Finally, recall that each year a sustainable draw is taken from the endowment to support the operating budget of the church. In 2021, this was 5% of the average balance over the previous 20 quarters. For an introduction and overview, members can access a replay of November’s presentation on AHCC’s endowment on the Member Portal.

David Stevenson
Chair, Investment Subcommittee

Making Our Website New!

A significant priority at the church over the past several months was refreshing the website, and I hope you have taken a look at it. The redesigned website aims to make available a huge amount of information to our members and the public at large in an easily accessible and organized way, using pictures and colors to convey AHCC’s warm and welcoming atmosphere.

What are your first impressions?

My eye is drawn to the clean lines and uncluttered page layouts, the new AHCC logo, and features such as member stories. I have navigated around the new website to see what is there and familiarize myself with where I can find the information I need.

For example, I go to the website on Sunday mornings when I attend the worship service remotely, and now the “Livestream” button at the top of every page is easy to find. I also like to use the website calendar to see what programs and events are coming up, and the calendar, too, is readily accessible through the “Calendar” link at the top of every page. Also, each page has a link to “Log In,” which I use to reach the secure area of the website when I want to look at the member directory or check my giving history. (And, yes, I can attest to the fact it is easy to reset your password for the secure part of the website if you forget it!)

I really love how the new website includes some jolts of personality. Who noticed the picture of our three ministers’ shoes? Or how about the gorgeous close-up photo of our sanctuary organ? And the numerous member stories reflect the beautiful variety in our members’ backgrounds, faith journeys, and paths to AHCC.

Finally, I want to thank the entire staff for their hard work and dedication to creating the redesigned website, and special thanks to Director of Communications Rhonda Mitchell, who spearheaded the project, and to Director of Operations Helena Carvalho, who led the data integration aspect of the project.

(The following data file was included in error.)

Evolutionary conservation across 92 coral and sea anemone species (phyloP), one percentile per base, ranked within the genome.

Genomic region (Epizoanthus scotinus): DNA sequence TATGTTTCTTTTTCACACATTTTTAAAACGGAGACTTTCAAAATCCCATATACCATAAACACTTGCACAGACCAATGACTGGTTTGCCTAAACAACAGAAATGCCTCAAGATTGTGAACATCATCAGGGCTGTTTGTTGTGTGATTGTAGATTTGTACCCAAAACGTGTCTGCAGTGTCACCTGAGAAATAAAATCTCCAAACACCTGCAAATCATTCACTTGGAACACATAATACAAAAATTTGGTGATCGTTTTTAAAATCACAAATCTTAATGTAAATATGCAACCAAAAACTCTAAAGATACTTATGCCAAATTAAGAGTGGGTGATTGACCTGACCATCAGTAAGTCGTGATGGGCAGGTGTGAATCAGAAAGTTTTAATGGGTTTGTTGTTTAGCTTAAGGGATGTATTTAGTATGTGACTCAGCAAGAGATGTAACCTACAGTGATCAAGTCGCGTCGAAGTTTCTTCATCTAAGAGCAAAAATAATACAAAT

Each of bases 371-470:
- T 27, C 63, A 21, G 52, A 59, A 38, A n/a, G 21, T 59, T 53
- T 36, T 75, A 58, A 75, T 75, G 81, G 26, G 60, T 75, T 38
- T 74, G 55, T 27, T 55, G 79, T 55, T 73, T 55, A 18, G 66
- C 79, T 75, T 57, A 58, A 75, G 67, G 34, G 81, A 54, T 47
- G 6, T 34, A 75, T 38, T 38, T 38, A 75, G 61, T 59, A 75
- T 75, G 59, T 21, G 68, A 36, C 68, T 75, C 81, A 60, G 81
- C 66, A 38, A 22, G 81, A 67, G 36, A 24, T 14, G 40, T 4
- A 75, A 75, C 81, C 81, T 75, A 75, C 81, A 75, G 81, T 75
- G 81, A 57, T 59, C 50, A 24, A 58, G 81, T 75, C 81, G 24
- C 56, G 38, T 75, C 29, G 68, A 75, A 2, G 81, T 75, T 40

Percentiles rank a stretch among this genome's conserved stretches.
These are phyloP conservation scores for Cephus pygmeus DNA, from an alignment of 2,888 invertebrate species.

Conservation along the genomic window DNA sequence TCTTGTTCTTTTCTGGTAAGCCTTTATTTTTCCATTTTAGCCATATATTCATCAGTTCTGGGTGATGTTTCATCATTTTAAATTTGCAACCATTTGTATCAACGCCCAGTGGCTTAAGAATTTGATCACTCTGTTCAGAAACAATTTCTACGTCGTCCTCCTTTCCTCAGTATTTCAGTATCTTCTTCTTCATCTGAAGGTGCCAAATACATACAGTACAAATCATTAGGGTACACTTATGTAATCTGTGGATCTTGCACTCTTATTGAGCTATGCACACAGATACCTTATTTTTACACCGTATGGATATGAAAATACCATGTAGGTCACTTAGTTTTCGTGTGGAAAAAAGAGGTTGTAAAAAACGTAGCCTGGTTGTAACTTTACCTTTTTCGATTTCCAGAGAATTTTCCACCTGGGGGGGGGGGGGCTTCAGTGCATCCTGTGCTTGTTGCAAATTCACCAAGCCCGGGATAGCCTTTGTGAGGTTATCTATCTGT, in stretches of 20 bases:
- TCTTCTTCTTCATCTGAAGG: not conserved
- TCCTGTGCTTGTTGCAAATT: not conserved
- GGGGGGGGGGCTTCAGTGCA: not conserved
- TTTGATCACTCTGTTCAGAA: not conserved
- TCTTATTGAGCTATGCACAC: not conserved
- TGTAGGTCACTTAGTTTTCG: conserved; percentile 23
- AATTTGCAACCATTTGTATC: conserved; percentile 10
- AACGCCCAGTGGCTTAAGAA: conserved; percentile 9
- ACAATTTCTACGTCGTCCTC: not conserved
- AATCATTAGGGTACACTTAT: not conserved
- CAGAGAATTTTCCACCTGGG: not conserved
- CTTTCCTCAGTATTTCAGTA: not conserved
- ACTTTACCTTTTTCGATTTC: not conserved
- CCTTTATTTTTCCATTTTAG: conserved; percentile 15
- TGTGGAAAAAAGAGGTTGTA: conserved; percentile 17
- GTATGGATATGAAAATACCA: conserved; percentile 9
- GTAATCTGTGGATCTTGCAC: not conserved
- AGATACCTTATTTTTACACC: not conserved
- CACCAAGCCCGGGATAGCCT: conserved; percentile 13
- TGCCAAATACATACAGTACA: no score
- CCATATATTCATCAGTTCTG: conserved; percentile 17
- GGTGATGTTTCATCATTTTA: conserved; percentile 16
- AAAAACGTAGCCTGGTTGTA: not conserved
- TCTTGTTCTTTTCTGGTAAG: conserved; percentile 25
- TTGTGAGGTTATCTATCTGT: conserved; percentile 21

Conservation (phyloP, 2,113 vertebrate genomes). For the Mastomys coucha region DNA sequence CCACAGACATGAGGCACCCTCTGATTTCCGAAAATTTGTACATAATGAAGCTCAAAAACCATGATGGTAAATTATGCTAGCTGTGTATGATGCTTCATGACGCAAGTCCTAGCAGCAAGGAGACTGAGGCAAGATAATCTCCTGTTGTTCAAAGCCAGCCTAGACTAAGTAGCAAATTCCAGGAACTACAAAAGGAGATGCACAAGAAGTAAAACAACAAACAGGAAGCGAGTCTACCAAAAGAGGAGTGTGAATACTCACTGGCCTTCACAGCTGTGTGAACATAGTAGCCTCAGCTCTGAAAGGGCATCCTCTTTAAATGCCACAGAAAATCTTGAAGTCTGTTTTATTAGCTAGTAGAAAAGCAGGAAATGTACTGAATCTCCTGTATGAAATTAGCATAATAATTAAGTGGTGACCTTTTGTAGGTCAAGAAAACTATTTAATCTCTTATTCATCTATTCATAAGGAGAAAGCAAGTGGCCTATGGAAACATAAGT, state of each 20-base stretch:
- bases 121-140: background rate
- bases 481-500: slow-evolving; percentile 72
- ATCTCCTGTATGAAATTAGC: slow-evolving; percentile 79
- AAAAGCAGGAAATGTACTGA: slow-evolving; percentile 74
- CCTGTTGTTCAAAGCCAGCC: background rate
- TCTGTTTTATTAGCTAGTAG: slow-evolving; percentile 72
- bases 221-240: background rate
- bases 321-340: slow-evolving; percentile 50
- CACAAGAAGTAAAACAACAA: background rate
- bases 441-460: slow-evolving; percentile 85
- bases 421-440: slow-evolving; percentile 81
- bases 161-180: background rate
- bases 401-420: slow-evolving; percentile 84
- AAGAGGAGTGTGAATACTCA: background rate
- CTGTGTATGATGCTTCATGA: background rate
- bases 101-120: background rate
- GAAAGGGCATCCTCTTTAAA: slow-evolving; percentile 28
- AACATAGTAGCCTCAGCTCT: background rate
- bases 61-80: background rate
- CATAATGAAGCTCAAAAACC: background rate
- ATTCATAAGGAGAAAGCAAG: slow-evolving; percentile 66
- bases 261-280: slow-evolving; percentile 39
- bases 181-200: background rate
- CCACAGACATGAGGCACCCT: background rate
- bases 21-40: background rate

Tory Chavey, AHCC Moderator

Mask Optional Policy

Since (re)reopening in mid-February 2022, we’ve been intentional in our approach to our COVID-19 health and safety protocols. As has been the case over the last 2 years, we continue to consult with professionals from within our community, consider the case numbers both nationally and locally, as well as CDC recommendations. We believe we have made decisions that have ensured the health, safety, and wellbeing of members and friends.

Therefore, amid declining COVID infection rates and increasing vaccination rates, as well taking the lead from many local school districts Asylum Hill Congregational Church will transition its face mask requirement to a mask-optional policy effective immediately. The exception to this will be Faith Lab on Sunday mornings. As soon as we are ready to announce changes to Faith Lab policies another communication will be issued.

While face masks will now be optional, we strongly recommend that you wear a mask indoors if you are unvaccinated, are at high risk for illness, have tested positive, or have been close to someone who tested positive for COVID within the past 10 days. We also ask that anyone with COVID-like symptoms stay home for the safety of themselves and others.

The other note we feel compelled to share is that absolutely no one should feel shame or encounter pressure or judgement of any kind for continuing to wear a mask. This has been a long, agonizing journey for all of us, and it’s not yet completely over. As we have said throughout the pandemic, emerging from this is going to be so much messier than it was going into it. As your pastors, we expect you will treat one another with respect, grace, and love – recognizing you may know nothing at all about another person’s journey.

A Time For Every Season

Shabbat Shalom! May the peace of God dwell within you.

In Genesis, we are told that immediately after God created the universe and every living thing within it, including human beings, God rested … and commanded that it be so for all creation.

In the book of Leviticus, God’s people were instructed to allow their fields to rest fallow for one year after six years of production. This sabbath rest gave the land time to recover as well as the humans who were tending the land.

Sabbatical comes from the word Sabbath – which means “to rest” or to “cease from working,” and from the very beginning was God’s idea.

This summer, I will be taking a much-needed sabbatical! I have postponed it twice in the last several years – first because we were working on putting together AHCC’s clergy team, and then the COVID-19 pandemic hit. So, it is time! And with that, I want to be clear about what sabbatical is as well as what it isn’t.